I live with bipolar disorder. I was diagnosed at 18-years old after years of fighting symptoms that included intermittent depressive bouts, extreme insomnia (due to hypomania), and crying spells. The catalyst for my diagnosis was a friend’s suicide (you can see more of my diagnosis story here in this short documentary MSNBC filmed). In addition to bipolar disorder, I live with polycystic ovarian syndrome (diagnosed at 19), myasthenia gravis (a neuromuscular autoimmune disease at 24), asthma (24), and psoriasis (30). Overall, (for me) living with bipolar disorder has become more manageable. (Of course, when multiple illnesses are acting up at the same time, excruciating pain is be a trigger.) Things aren’t perfect but they are better. One of the best tools I’ve found in fighting stress and managing mood disorders (depression or bipolar disorder) is talk therapy.
8 Tips for Maximizing Talk Therapy:
No. 1–Be persistent: Finding the right therapist can take time. If you really don’t like someone, I would not give up. It can take a while to find the right person. (Unfortunately, the caveat here is that sometimes we have fewer choices because of insurance companies, laws, and other factors. Check out this article from everyday HEALTH, “6 Cheap Ways to Get Mental Health Care.)
No. 2–Make a list: I get more out of therapy when I make a list of things I want to talk about beforehand. Especially when I have a lot going on in my life, (so like most of the time), my thoughts wander. In the past, when I didn’t make lists, I walked away from sessions and thought, “Oh I wish I brought this up! Forgot about that…”
No. 3–Set goals: What do you want out of therapy? Is it a concrete diagnosis? Is it coping tools for dealing with work and school? Strategies for dealing with confrontation and advice on relationships? Do you have a trauma from the past that you need to address? Goals can change over time as we change. It’s important to re-evaluate goals periodically.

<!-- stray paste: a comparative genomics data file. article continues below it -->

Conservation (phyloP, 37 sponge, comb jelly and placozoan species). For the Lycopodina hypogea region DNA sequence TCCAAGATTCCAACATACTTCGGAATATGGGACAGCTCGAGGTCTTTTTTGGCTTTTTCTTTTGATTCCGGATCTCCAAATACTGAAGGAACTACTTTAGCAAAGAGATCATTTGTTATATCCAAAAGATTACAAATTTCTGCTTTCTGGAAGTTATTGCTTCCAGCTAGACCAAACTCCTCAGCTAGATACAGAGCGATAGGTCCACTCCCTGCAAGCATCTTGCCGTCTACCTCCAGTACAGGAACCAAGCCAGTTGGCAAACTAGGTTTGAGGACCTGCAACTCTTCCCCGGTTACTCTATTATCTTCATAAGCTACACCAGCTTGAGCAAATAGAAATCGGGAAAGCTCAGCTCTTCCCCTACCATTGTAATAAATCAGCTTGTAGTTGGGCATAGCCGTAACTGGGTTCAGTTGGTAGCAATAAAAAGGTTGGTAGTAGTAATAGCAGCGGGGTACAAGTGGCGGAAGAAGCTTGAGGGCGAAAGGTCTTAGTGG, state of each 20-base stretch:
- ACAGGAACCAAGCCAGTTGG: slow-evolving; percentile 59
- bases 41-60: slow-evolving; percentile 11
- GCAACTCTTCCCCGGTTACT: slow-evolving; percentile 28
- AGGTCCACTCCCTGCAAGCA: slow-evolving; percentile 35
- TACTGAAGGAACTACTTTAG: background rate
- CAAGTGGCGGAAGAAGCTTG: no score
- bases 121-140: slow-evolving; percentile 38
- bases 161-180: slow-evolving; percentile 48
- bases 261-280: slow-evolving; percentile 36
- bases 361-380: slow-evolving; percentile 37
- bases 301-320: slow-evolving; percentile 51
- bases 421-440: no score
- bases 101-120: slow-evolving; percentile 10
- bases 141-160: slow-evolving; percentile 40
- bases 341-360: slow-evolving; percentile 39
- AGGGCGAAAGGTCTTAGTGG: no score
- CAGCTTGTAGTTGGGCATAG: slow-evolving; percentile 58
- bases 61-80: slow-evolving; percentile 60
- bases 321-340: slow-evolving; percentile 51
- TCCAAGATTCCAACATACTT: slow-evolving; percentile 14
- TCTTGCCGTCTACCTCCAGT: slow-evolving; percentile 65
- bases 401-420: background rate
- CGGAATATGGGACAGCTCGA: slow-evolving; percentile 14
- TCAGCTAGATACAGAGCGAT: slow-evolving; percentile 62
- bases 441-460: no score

No. 4–Do Mood Charts: If you have bipolar disorder (or think you might have it), I highly recommend doing mood charts as I blogged about here in “3 Tips for Making Mood Charts Work.” One of the pitfalls in living with bipolar disorder is that during a depressive episode, it can feel like we’ve been depressed “forever” even though that’s not true. Moreover, people with bipolar disorder are more likely to seek help when they are feeling depressed and not when they are feeling manic. This often leads to people with bipolar disorder being misdiagnosed for years as having (unipolar) depression.
A mood chart gives us perspective during depression because it helps us remember periods of stability, mania (or hypomania for those with bipolar 2), and mixed states (both depression and mania/hypomania). You can find a variety of charts online. Depending on the chart, you can track your moods using numbers, colors, and words.
No. 5–Bring a list of medications: The most tedious aspect of therapy was being handed the clipboard before the appointment when I was asked to list all the medications I’m on, how many times I took them, and what dosage. Seriously: I have five illnesses and I still don’t know how to pronounce the two medications I take for my psoriasis! Now, I bring a spreadsheet of all my medications. I also bring this spreadsheet to all other medical appointments. I update it whenever I have a new appointment.
No. 6–Try web therapy: I do not recommend online therapy (Skype, V-see) if you have a new therapist. However, there are times when it’s appropriate. Web therapy is ideal for people who can’t leave the house (whether that’s due to the inertia of depression or other illnesses), have physical disabilities, lack of transportation, or autoimmune reasons. Where I live, winter is six months of the year. Because of the myasthenia, coughing and sneezing people are a threat to me. I’m constantly avoiding germs. During flu season, I see my therapist online. My therapist has known me for years so she can read changes in my vocal inflection and subtle body language signs.
No. 7–Bring documents of your medical history: If you’re just starting therapy or have switched therapists, this is really helpful. Have a record of past and current symptoms and if applicable, any medications or hospitalizations.
No. 8–Coordinate information between therapist and psychiatrist: There is a difference between therapists and psychiatrists. Therapy is the shorter version of the word, psychotherapy. While a therapist can talk to you about your problems, he/she cannot prescribe medications. By contrast, psychiatrists can prescribe medications in addition to providing talk therapy. A psychiatrist has an MD degree (Doctor of Medicine) or DO (Doctor of Osteopathy). (To read more on the differences between therapists and psychiatrists, click here.)
Psychology Today database (US. and Canada) You can find a detailed listing of therapists, psychiatrists, and counselors anywhere in the United States and parts of Canada
–Your Stylist, Jessica Gimeno